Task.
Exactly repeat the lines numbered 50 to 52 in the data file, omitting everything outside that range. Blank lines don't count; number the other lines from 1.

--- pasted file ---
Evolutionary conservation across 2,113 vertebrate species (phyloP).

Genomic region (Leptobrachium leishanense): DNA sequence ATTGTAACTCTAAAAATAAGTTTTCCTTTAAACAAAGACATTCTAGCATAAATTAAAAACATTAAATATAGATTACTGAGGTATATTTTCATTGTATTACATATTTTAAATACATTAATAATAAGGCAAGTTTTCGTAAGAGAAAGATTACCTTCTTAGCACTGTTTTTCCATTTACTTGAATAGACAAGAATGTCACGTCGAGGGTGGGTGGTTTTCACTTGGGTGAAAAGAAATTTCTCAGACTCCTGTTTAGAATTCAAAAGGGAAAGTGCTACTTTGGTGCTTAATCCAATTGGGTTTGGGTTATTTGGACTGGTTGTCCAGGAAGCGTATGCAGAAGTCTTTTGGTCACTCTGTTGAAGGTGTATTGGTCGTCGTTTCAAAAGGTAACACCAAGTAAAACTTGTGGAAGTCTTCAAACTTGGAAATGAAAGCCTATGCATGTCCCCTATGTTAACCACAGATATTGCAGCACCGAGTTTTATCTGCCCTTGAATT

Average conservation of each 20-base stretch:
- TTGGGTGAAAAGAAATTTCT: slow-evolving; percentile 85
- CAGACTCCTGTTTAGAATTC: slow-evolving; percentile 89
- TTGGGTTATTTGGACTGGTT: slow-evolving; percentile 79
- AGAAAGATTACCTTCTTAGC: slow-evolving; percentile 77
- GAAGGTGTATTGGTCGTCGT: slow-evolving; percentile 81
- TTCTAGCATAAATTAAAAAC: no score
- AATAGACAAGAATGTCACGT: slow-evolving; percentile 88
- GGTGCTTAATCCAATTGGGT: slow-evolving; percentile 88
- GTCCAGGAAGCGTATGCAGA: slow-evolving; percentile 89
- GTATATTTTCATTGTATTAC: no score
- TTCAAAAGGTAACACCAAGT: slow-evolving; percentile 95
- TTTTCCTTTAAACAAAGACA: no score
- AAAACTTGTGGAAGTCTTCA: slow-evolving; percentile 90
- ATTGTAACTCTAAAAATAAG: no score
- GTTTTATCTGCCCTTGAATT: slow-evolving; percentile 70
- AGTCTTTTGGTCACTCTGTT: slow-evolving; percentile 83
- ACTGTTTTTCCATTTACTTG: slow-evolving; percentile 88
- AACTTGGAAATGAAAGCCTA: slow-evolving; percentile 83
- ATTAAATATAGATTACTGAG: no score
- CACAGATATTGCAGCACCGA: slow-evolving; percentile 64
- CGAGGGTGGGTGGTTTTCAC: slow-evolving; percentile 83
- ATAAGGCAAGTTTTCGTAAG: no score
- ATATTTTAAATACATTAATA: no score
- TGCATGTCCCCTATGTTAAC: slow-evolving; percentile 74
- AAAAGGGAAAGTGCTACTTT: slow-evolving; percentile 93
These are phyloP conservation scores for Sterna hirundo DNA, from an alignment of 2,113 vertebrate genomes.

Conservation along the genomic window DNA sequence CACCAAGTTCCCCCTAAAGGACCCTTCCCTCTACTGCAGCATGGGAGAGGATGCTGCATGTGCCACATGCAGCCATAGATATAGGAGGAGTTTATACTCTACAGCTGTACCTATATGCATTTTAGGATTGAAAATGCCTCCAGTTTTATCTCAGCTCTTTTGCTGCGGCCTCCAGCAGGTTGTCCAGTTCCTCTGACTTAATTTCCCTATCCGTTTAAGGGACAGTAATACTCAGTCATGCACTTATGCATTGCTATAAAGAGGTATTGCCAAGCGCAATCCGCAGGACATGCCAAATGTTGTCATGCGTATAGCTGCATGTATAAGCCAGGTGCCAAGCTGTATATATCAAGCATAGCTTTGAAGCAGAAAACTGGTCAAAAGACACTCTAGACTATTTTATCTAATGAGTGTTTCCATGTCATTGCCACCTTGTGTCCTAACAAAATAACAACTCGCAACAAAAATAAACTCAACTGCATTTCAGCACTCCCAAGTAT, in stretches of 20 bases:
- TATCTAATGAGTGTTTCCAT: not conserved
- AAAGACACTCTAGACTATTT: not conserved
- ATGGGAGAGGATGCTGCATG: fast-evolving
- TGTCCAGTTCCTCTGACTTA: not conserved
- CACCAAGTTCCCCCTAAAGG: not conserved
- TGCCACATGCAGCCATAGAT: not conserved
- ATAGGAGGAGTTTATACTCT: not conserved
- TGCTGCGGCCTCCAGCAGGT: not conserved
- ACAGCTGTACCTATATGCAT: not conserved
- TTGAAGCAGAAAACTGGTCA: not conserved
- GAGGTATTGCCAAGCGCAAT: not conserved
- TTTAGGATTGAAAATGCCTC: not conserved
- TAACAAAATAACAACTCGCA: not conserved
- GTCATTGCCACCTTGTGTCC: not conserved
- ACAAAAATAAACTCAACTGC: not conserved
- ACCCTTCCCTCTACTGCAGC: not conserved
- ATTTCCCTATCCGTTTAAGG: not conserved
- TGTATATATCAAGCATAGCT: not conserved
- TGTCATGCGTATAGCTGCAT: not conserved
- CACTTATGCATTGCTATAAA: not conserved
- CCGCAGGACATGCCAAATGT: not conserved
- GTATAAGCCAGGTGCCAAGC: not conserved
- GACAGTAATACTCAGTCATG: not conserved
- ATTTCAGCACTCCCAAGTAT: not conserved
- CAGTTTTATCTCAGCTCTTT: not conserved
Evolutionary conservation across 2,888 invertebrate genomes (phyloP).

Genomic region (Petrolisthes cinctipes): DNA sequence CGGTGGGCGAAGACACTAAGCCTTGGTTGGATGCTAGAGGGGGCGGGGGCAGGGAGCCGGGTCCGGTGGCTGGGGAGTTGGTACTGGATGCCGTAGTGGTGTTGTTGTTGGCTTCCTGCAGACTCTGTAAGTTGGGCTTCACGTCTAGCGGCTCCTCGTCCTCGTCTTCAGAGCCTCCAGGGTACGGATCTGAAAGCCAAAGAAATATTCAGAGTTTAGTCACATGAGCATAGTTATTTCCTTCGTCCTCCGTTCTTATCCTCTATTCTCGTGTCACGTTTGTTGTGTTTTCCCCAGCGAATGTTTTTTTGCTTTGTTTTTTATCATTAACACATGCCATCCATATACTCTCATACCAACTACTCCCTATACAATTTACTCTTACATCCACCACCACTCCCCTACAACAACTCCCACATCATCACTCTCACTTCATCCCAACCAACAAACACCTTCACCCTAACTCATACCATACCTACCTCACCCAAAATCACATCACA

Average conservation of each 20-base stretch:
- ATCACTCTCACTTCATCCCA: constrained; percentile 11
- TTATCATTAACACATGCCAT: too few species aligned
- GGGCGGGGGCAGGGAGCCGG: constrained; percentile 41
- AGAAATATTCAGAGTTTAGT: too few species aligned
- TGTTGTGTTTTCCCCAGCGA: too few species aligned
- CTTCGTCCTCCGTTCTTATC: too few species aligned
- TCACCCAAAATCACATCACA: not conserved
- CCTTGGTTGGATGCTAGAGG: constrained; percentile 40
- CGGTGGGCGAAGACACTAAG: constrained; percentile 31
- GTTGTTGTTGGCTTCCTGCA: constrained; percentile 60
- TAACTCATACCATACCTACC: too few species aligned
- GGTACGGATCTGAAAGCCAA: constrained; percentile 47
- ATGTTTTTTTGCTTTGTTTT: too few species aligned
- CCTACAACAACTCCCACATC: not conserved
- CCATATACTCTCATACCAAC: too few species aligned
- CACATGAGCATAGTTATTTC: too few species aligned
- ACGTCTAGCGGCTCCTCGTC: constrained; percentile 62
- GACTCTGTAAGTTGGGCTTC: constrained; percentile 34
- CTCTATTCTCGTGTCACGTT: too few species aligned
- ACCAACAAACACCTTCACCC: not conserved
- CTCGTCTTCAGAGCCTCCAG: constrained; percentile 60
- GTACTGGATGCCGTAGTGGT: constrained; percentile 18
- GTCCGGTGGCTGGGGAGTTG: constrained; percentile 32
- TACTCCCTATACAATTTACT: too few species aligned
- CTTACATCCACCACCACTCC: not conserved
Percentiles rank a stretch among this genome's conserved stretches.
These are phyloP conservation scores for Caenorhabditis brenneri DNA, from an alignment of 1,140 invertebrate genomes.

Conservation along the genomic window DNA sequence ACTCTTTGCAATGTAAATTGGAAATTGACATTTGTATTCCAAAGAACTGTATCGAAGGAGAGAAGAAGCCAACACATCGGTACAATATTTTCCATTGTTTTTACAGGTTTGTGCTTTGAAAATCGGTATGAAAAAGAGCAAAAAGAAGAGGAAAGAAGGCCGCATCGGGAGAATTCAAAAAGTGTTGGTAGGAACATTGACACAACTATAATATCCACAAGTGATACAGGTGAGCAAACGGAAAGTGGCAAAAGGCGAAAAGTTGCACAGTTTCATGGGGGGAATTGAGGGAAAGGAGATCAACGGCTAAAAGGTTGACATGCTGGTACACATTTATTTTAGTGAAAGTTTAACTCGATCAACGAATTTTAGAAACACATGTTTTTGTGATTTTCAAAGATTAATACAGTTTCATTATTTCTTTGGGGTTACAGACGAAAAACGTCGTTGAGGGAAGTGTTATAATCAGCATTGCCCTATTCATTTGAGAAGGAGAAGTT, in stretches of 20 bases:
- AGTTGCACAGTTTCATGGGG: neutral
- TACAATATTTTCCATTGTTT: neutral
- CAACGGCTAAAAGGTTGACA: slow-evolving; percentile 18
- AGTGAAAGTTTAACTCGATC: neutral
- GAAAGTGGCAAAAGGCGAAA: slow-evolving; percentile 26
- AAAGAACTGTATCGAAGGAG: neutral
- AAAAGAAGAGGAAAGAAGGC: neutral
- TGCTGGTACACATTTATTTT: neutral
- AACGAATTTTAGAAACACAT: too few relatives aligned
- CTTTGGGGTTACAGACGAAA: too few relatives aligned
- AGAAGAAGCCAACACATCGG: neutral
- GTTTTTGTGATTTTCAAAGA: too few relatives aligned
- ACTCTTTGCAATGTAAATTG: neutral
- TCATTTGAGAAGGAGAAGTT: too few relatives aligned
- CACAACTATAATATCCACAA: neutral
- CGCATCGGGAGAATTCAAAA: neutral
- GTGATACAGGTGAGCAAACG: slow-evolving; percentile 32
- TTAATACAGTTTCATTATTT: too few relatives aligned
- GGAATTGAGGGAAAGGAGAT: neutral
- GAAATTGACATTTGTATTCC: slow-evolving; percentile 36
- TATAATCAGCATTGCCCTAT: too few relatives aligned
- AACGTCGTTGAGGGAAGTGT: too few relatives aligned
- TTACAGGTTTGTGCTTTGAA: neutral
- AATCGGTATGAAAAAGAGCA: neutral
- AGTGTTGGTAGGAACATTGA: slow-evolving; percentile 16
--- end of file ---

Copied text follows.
- CACTTATGCATTGCTATAAA: not conserved
- CCGCAGGACATGCCAAATGT: not conserved
- GTATAAGCCAGGTGCCAAGC: not conserved